Mosess “Moe” Fishman (1915-2007)
The seemingly indestructible Moe Fishman, the public face of the Veterans of the Abraham Lincoln Brigade (VALB)
for more than half a century, died of pancreatic cancer on August 6, 2007 in New York. He was 92.
Born in New York on September 28, 1915, Fishman left school during the Depression and became a laundry worker
and truck driver. He participated in unionizing his fellow workers and found a commitment to social justice issues as a member
of the Young Communist League. When war broke out in Spain, Fishman volunteered to fight, but was rejected for lack of military
experience. However, his skill as a truck driver was needed and a second application for service was accepted—with the
proviso that he recruit ten other volunteers. Fishman quickly found the men, though none actually showed up. The recruiters
took him anyway. He arrived in Spain in April 1937 and trained as a foot soldier in the George Washington battalion. He was
wounded during the battle of Brunete, his first action. He spent a year in convalescence in Spain; the injury left him with
a lifelong limp.
Back home in New York, Fishman stayed in touch with humanitarian aid organizations providing assistance for the
civilian refugees of the Spanish Civil War. While working in the warehouse of the Joint Anti-Fascist Refugee Committee, he
studied to become a licensed radio operator. After serving in the Merchant Marines during World War II, Fishman resumed his
work for the Committee. In 1946 the JAFRC was targeted by the House Committee on Un-American Activities (HUAC) for alleged
subversive activities. Soon after, HUAC set its sights on the VALB, which was promptly included on the Attorney General’s
list of subversive organizations.
When Congress passed the McCarran Act in 1950, obliging all organizations on this list to register with the federal
government and creating heavy penalties for leaders who refused to cooperate, the entire executive committee of the VALB resigned.
In its place, two Lincoln veterans stepped forward: Milton Wolff became the National Commander; Moe Fishman became the Executive
Secretary/Treasurer. Fishman served the organization in an executive capacity for the rest of his life, more than a half century
of dedicated service. Fishman and Wolff led the VALB defense before the Subversive Activities Control Board in 1954. After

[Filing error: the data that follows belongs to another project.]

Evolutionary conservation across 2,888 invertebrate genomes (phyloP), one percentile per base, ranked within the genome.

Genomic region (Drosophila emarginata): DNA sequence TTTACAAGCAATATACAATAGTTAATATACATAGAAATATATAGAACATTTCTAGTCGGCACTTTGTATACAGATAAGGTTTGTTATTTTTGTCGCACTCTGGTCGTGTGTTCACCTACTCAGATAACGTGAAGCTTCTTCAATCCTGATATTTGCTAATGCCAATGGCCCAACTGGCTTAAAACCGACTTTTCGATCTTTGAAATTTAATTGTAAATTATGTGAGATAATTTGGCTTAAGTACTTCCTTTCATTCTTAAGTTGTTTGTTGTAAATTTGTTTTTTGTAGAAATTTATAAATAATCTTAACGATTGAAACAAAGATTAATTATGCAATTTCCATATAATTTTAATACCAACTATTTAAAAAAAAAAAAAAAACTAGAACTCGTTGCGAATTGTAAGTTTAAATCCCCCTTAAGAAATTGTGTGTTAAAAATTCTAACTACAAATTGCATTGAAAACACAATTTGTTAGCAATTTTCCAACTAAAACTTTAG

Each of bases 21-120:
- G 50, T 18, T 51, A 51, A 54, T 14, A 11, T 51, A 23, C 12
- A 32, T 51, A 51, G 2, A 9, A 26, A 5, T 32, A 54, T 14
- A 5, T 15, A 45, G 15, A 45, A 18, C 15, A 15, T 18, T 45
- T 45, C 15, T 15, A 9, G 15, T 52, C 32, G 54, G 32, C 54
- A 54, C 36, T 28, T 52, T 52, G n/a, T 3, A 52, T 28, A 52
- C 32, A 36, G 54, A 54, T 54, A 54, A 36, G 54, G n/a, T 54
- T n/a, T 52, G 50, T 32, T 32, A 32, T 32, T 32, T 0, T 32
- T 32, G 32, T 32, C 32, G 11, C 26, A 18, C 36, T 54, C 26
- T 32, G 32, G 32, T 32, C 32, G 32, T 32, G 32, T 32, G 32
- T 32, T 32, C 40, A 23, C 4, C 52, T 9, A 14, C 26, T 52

their efforts failed, they pursued the appeals process that led to a favorable court ruling in the 1970s, declaring the Attorney
General’s list and the SACB’s rulings unconstitutional.
Through it all, Fishman kept the VALB organization running, never allowing the vets to forget that “our
main purpose in life is our anti-Franco activity.” He helped produce dozens of four-page issues of /The Volunteer/;
rallied support for individual defense trials; participated in anti-Franco protests; and summoning a campaign to aid Spanish
political prisoners. There were times when he felt like a one-man band. “I’m the organization,” he said
with little exaggeration for a 1962 article that appeared in /Esquire/. “If there’s something to decide, I talk
it over with the guys and then decide what I’m going to do. Cockeyed, but that’s the way it is.”
To raise funds for the prisoners and their families, the reconstituted VALB held its first reunion in a decade
in 1957, an annual ceremonial gathering that continues now under the auspices of the Abraham Lincoln Brigade Archives. As
more veterans reached retirement age and returned to the VALB in the 1970s, Moe remained a constant in the organization’s
activities. He participated in panels and conferences, spoke to students in high schools and colleges around the country,
and travelled to international meetings about the Spanish Civil War. He patiently listened to often hostile questions and
yet offered clearly recited answers. His memory for names and historical details was remarkable. He seldom allowed a speaker
to get away with a comment with which he disagreed.
For years, seemingly forever, Moe Fishman stood at the center of a halothat surrounded the Americans who fought
in the Spanish Civil War. In just one month this spring, he appeared on Pacifica’s Democracy Now program, greeted guests
at the opening night of the exhibition “Facing Fascism,” spoke to a high school class on New York’s west
side, and shared a podium with Harry Belafonte. He relished the spotlight and used it well. Lean, well-dressed in suit and
tie, dark eyebrows and brown moustache offset by a full gray head of hair, he carried the vitality of a young man’s
cause into his old age. Each year at the annual reunion, it was his voice that announced recent deaths and called the roll
of the surviving veterans in attendance.
His silence brings the end of an era.
Peter N. Carroll